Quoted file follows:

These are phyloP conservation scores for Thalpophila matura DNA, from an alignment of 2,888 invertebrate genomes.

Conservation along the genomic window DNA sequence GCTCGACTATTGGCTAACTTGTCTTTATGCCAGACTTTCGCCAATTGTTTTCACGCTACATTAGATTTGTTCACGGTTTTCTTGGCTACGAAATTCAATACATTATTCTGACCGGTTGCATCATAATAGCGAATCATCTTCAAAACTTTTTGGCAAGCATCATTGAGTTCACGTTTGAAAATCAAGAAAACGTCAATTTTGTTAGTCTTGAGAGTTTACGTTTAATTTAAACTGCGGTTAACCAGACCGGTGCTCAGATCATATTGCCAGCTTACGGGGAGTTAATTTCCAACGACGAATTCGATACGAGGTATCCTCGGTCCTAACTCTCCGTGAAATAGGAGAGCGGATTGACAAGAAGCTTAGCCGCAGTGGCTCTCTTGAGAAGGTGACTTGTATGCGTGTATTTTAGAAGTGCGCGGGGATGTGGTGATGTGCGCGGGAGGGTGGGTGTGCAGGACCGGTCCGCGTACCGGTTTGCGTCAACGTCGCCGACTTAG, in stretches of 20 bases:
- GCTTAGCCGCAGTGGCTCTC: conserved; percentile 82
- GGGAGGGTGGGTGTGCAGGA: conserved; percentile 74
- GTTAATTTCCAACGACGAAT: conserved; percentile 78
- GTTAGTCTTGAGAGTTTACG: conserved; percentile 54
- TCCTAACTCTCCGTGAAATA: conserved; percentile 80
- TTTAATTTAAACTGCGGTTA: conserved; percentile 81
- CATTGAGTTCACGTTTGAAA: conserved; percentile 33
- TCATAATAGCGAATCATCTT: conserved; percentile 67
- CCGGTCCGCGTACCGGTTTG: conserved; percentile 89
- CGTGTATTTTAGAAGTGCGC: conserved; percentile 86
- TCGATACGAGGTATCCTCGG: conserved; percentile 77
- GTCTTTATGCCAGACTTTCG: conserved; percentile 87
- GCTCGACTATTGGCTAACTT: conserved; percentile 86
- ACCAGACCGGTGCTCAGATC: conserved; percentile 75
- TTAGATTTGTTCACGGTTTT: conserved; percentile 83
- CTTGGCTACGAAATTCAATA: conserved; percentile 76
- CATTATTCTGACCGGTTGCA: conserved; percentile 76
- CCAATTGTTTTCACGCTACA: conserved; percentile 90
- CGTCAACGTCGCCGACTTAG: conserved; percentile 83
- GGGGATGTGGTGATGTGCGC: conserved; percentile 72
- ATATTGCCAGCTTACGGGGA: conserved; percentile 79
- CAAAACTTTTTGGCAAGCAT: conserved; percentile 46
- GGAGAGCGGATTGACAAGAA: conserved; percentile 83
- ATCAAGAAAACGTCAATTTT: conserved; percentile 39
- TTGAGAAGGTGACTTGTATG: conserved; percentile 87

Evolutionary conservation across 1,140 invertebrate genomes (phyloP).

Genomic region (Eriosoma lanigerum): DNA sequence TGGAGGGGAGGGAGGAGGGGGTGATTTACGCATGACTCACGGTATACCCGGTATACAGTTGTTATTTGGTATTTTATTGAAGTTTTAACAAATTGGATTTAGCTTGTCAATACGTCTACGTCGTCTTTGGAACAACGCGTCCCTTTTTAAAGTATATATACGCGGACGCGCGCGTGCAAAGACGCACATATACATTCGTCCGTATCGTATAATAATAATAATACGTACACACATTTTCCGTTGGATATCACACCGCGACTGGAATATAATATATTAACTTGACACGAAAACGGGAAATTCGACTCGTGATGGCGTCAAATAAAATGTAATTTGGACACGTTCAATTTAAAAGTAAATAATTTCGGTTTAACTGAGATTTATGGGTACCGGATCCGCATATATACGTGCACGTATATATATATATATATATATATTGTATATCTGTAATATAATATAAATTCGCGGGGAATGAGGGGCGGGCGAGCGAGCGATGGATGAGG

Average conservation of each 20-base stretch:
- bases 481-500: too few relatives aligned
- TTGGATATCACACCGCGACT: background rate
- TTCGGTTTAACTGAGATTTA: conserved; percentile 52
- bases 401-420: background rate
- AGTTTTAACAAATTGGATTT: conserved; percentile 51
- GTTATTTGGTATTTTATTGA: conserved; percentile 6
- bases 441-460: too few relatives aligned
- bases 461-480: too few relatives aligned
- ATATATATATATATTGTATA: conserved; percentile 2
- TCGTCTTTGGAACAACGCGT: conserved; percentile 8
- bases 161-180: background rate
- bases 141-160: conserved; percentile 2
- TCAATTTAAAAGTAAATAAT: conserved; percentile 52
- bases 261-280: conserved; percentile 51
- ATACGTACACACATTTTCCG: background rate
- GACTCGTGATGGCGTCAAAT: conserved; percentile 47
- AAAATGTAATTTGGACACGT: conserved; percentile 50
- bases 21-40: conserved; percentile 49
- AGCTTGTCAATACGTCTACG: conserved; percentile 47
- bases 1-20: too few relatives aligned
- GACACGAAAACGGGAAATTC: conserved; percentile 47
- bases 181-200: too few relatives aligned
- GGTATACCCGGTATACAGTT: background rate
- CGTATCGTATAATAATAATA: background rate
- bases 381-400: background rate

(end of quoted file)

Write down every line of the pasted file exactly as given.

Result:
These are phyloP conservation scores for Thalpophila matura DNA, from an alignment of 2,888 invertebrate genomes.

Conservation along the genomic window DNA sequence GCTCGACTATTGGCTAACTTGTCTTTATGCCAGACTTTCGCCAATTGTTTTCACGCTACATTAGATTTGTTCACGGTTTTCTTGGCTACGAAATTCAATACATTATTCTGACCGGTTGCATCATAATAGCGAATCATCTTCAAAACTTTTTGGCAAGCATCATTGAGTTCACGTTTGAAAATCAAGAAAACGTCAATTTTGTTAGTCTTGAGAGTTTACGTTTAATTTAAACTGCGGTTAACCAGACCGGTGCTCAGATCATATTGCCAGCTTACGGGGAGTTAATTTCCAACGACGAATTCGATACGAGGTATCCTCGGTCCTAACTCTCCGTGAAATAGGAGAGCGGATTGACAAGAAGCTTAGCCGCAGTGGCTCTCTTGAGAAGGTGACTTGTATGCGTGTATTTTAGAAGTGCGCGGGGATGTGGTGATGTGCGCGGGAGGGTGGGTGTGCAGGACCGGTCCGCGTACCGGTTTGCGTCAACGTCGCCGACTTAG, in stretches of 20 bases:
- GCTTAGCCGCAGTGGCTCTC: conserved; percentile 82
- GGGAGGGTGGGTGTGCAGGA: conserved; percentile 74
- GTTAATTTCCAACGACGAAT: conserved; percentile 78
- GTTAGTCTTGAGAGTTTACG: conserved; percentile 54
- TCCTAACTCTCCGTGAAATA: conserved; percentile 80
- TTTAATTTAAACTGCGGTTA: conserved; percentile 81
- CATTGAGTTCACGTTTGAAA: conserved; percentile 33
- TCATAATAGCGAATCATCTT: conserved; percentile 67
- CCGGTCCGCGTACCGGTTTG: conserved; percentile 89
- CGTGTATTTTAGAAGTGCGC: conserved; percentile 86
- TCGATACGAGGTATCCTCGG: conserved; percentile 77
- GTCTTTATGCCAGACTTTCG: conserved; percentile 87
- GCTCGACTATTGGCTAACTT: conserved; percentile 86
- ACCAGACCGGTGCTCAGATC: conserved; percentile 75
- TTAGATTTGTTCACGGTTTT: conserved; percentile 83
- CTTGGCTACGAAATTCAATA: conserved; percentile 76
- CATTATTCTGACCGGTTGCA: conserved; percentile 76
- CCAATTGTTTTCACGCTACA: conserved; percentile 90
- CGTCAACGTCGCCGACTTAG: conserved; percentile 83
- GGGGATGTGGTGATGTGCGC: conserved; percentile 72
- ATATTGCCAGCTTACGGGGA: conserved; percentile 79
- CAAAACTTTTTGGCAAGCAT: conserved; percentile 46
- GGAGAGCGGATTGACAAGAA: conserved; percentile 83
- ATCAAGAAAACGTCAATTTT: conserved; percentile 39
- TTGAGAAGGTGACTTGTATG: conserved; percentile 87

Evolutionary conservation across 1,140 invertebrate genomes (phyloP).

Genomic region (Eriosoma lanigerum): DNA sequence TGGAGGGGAGGGAGGAGGGGGTGATTTACGCATGACTCACGGTATACCCGGTATACAGTTGTTATTTGGTATTTTATTGAAGTTTTAACAAATTGGATTTAGCTTGTCAATACGTCTACGTCGTCTTTGGAACAACGCGTCCCTTTTTAAAGTATATATACGCGGACGCGCGCGTGCAAAGACGCACATATACATTCGTCCGTATCGTATAATAATAATAATACGTACACACATTTTCCGTTGGATATCACACCGCGACTGGAATATAATATATTAACTTGACACGAAAACGGGAAATTCGACTCGTGATGGCGTCAAATAAAATGTAATTTGGACACGTTCAATTTAAAAGTAAATAATTTCGGTTTAACTGAGATTTATGGGTACCGGATCCGCATATATACGTGCACGTATATATATATATATATATATATTGTATATCTGTAATATAATATAAATTCGCGGGGAATGAGGGGCGGGCGAGCGAGCGATGGATGAGG

Average conservation of each 20-base stretch:
- bases 481-500: too few relatives aligned
- TTGGATATCACACCGCGACT: background rate
- TTCGGTTTAACTGAGATTTA: conserved; percentile 52
- bases 401-420: background rate
- AGTTTTAACAAATTGGATTT: conserved; percentile 51
- GTTATTTGGTATTTTATTGA: conserved; percentile 6
- bases 441-460: too few relatives aligned
- bases 461-480: too few relatives aligned
- ATATATATATATATTGTATA: conserved; percentile 2
- TCGTCTTTGGAACAACGCGT: conserved; percentile 8
- bases 161-180: background rate
- bases 141-160: conserved; percentile 2
- TCAATTTAAAAGTAAATAAT: conserved; percentile 52
- bases 261-280: conserved; percentile 51
- ATACGTACACACATTTTCCG: background rate
- GACTCGTGATGGCGTCAAAT: conserved; percentile 47
- AAAATGTAATTTGGACACGT: conserved; percentile 50
- bases 21-40: conserved; percentile 49
- AGCTTGTCAATACGTCTACG: conserved; percentile 47
- bases 1-20: too few relatives aligned
- GACACGAAAACGGGAAATTC: conserved; percentile 47
- bases 181-200: too few relatives aligned
- GGTATACCCGGTATACAGTT: background rate
- CGTATCGTATAATAATAATA: background rate
- bases 381-400: background rate